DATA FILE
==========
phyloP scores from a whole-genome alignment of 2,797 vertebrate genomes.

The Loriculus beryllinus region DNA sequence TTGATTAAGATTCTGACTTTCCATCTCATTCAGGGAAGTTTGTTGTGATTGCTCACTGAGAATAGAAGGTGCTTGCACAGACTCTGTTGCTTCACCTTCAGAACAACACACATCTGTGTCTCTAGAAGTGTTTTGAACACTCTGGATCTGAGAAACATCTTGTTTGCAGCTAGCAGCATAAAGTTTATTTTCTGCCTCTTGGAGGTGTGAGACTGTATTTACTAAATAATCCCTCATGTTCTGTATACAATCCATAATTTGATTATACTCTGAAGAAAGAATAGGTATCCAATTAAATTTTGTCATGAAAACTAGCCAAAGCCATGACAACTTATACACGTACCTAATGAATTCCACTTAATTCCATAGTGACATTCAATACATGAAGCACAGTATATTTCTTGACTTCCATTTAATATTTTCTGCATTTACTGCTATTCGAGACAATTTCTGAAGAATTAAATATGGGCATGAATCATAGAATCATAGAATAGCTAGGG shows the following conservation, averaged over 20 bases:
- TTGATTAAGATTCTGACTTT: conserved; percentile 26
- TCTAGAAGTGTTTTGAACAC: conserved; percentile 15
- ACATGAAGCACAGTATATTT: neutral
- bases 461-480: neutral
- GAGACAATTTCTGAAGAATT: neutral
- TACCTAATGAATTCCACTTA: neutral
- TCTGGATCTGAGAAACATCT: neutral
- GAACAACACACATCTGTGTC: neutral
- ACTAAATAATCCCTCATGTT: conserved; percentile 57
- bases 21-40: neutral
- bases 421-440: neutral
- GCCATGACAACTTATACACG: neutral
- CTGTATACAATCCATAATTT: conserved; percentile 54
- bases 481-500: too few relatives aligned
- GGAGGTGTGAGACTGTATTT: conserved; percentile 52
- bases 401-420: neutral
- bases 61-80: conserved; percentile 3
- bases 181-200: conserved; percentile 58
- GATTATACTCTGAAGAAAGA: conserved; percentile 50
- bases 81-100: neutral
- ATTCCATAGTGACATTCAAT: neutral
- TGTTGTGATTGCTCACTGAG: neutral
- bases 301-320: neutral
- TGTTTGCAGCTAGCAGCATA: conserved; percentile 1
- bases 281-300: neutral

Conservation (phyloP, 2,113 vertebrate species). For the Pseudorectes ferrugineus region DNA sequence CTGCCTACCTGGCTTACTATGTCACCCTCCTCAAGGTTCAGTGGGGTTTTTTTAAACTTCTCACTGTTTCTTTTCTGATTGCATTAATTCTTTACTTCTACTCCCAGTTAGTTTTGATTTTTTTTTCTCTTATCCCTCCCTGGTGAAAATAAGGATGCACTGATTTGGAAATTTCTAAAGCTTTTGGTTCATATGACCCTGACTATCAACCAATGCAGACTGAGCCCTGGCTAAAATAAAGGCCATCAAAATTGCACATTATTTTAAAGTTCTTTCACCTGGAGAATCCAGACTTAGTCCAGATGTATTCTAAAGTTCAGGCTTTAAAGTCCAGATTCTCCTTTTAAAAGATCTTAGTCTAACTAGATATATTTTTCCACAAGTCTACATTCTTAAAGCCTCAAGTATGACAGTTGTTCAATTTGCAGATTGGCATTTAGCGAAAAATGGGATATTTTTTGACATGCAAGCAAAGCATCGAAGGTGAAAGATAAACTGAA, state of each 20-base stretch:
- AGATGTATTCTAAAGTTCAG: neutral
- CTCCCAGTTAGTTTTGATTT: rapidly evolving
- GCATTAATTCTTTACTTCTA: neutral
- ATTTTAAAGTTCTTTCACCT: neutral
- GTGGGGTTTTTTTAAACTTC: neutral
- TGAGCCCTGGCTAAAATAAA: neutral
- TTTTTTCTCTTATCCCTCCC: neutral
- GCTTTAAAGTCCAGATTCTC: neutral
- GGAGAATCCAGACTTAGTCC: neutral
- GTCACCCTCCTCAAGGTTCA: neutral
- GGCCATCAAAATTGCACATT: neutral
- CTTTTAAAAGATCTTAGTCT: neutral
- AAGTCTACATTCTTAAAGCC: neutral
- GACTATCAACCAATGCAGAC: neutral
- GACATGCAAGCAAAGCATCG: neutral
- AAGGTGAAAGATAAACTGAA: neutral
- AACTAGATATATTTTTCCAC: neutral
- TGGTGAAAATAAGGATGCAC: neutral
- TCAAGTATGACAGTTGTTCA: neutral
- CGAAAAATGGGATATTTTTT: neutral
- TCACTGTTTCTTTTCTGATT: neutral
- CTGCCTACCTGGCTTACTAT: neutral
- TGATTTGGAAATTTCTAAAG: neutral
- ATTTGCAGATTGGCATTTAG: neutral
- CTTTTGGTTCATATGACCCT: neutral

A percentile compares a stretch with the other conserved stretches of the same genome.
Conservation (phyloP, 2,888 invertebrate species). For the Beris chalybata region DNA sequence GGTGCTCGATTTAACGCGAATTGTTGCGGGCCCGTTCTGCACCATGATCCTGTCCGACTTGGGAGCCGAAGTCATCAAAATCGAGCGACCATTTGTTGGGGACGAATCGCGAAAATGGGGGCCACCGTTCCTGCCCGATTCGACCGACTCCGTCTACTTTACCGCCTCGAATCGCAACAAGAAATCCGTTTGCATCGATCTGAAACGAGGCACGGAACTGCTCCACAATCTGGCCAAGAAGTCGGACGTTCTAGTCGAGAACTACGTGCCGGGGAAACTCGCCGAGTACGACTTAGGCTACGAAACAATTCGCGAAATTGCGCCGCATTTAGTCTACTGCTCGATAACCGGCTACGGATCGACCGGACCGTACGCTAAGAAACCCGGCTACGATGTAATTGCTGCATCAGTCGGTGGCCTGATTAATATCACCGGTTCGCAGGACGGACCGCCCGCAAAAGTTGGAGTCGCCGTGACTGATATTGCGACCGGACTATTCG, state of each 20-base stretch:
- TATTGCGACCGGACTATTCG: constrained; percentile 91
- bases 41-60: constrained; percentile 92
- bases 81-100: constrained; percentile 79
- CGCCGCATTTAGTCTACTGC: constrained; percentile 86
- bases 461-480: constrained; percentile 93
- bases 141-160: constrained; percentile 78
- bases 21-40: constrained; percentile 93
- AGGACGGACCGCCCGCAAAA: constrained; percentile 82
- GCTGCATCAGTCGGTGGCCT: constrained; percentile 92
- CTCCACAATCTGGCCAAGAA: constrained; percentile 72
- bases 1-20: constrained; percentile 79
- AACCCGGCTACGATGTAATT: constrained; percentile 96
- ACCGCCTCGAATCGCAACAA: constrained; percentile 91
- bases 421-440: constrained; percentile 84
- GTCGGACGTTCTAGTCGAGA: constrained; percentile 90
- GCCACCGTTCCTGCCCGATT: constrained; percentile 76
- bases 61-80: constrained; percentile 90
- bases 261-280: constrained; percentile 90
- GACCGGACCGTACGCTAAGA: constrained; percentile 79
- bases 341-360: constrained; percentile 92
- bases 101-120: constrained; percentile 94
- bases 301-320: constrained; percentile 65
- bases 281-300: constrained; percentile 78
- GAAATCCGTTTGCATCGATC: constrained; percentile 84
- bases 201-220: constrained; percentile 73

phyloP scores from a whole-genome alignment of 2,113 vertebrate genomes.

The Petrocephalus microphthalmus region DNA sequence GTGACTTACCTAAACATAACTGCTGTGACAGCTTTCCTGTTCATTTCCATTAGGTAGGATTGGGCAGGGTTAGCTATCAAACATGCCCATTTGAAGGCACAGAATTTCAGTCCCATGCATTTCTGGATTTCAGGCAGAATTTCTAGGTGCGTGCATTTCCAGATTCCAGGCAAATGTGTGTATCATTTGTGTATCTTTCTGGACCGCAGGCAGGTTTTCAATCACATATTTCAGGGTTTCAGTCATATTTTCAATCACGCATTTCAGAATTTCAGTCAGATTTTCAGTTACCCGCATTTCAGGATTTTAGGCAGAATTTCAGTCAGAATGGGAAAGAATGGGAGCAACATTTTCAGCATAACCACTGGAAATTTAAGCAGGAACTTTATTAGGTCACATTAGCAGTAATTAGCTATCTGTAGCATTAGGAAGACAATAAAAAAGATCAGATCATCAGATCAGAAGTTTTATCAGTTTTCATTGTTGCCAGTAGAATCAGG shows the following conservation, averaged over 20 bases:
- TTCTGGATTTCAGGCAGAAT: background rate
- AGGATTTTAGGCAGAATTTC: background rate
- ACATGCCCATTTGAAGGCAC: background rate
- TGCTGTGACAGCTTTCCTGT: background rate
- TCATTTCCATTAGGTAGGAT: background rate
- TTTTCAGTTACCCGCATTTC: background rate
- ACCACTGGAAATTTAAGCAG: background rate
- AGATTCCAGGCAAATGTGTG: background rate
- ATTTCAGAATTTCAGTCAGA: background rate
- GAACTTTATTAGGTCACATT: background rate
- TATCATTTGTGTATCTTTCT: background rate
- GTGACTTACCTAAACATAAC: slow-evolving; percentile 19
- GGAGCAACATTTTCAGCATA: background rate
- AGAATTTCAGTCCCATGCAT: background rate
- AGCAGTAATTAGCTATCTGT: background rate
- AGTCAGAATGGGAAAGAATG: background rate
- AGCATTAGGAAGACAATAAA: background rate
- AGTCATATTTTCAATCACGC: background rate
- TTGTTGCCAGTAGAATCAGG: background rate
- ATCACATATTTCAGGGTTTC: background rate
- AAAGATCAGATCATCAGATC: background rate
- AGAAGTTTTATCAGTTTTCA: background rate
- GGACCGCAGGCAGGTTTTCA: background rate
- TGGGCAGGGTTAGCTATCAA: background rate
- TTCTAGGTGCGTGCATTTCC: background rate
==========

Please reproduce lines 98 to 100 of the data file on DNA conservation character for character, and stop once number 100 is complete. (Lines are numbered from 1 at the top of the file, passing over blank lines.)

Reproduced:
- AGTCAGAATGGGAAAGAATG: background rate
- AGCATTAGGAAGACAATAAA: background rate
- AGTCATATTTTCAATCACGC: background rate